Spatial concordance of DNA methylation classification in diffuse glioma.

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    BACKGROUND: Intratumoral heterogeneity is a hallmark of diffuse gliomas. DNA methylation profiling is an emerging approach in the clinical classification of brain tumors. The goal of this study is to investigate the effects of intratumoral heterogeneity on classification confidence. METHODS: We used neuronavigation to acquire 133 image-guided and spatially separated stereotactic biopsy samples from 16 adult patients with a diffuse glioma (7 IDH-wildtype and 2 IDH-mutant glioblastoma, 6 diffuse astrocytoma, IDH-mutant and 1 oligodendroglioma, IDH-mutant and 1p19q codeleted), which we characterized using DNA methylation arrays. Samples were obtained from regions with and without abnormalities on contrast-enhanced T1-weighted and fluid-attenuated inversion recovery MRI. Methylation profiles were analyzed to devise a 3-dimensional reconstruction of (epi)genetic heterogeneity. Tumor purity was assessed from clonal methylation sites. RESULTS: Molecular aberrations indicated that tumor was found outside imaging abnormalities, underlining the infiltrative nature of this tumor and the limitations of current routine imaging modalities. We demonstrate that tumor purity is highly variable between samples and explains a substantial part of apparent epigenetic spatial heterogeneity. We observed that DNA methylation subtypes are often, but not always, conserved in space taking tumor purity and prediction accuracy into account. CONCLUSION: Our results underscore the infiltrative nature of diffuse gliomas and suggest that DNA methylation subtypes are relatively concordant in this tumor type, although some heterogeneity exists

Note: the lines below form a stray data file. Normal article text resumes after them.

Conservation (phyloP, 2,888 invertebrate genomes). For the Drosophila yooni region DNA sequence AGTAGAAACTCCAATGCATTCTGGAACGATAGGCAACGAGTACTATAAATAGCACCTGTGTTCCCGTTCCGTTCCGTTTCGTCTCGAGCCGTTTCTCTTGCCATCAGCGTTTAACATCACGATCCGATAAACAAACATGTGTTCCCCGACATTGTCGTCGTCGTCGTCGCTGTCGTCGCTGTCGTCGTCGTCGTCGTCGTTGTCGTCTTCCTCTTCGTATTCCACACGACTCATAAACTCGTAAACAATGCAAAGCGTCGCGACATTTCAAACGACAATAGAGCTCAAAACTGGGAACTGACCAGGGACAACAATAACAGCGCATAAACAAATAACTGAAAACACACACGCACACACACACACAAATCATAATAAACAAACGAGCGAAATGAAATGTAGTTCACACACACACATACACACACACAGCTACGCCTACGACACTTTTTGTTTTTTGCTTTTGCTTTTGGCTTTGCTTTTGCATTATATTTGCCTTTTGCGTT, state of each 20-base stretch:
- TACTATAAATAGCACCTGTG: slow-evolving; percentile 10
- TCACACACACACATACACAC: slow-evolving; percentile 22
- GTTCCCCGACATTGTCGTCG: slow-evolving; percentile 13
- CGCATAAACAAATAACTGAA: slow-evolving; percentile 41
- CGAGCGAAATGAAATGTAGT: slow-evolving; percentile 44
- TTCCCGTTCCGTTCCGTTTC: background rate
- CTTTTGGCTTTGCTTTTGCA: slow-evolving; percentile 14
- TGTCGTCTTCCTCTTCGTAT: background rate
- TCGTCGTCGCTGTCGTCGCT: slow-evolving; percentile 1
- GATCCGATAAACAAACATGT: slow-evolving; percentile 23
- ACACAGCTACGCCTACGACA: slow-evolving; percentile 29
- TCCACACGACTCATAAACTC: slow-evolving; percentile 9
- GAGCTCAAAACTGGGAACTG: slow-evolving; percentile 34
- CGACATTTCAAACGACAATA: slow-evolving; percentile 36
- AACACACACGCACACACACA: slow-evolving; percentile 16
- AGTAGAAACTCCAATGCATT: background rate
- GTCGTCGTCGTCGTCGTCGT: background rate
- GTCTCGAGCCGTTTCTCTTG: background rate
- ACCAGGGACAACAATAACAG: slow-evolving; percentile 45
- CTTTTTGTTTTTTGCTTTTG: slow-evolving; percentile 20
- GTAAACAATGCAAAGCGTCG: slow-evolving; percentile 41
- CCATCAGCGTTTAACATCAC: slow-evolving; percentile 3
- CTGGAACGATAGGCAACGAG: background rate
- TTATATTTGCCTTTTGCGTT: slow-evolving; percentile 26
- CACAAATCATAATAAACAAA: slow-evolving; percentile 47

Genetic predisposition to ductal carcinoma in situ of the breast.

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    BACKGROUND: Ductal carcinoma in situ (DCIS) is a non-invasive form of breast cancer. It is often associated with invasive ductal carcinoma (IDC), and is considered to be a non-obligate precursor of IDC. It is not clear to what extent these two forms of cancer share low-risk susceptibility loci, or whether there are differences in the strength of association for shared loci. METHODS: To identify genetic polymorphisms that predispose to DCIS, we pooled data from 38 studies comprising 5,067 cases of DCIS, 24,584 cases of IDC and 37,467 controls, all genotyped using the iCOGS chip. RESULTS: Most (67 %) of the 76 known breast cancer predisposition loci showed an association with DCIS in the same direction as previously reported for invasive breast cancer. Case-only analysis showed no evidence for differences between associations for IDC and DCIS after considering multiple testing. Analysis by estrogen receptor (ER) status confirmed that loci associated with ER positive IDC were also associated with ER positive DCIS. Analysis of DCIS by grade suggested that two independent SNPs at 11q13.3 near CCND1 were specific to low/intermediate grade DCIS (rs75915166, rs554219). These associations with grade remained after adjusting for ER status and were also found in IDC. We found no novel DCIS-specific loci at a genome wide significance level of P < 5.0x10(-8). CONCLUSION: In conclusion, this study provides the strongest evidence to date of a shared genetic susceptibility for IDC and DCIS. Studies with larger numbers of DCIS are needed to determine if IDC or DCIS specific loci exist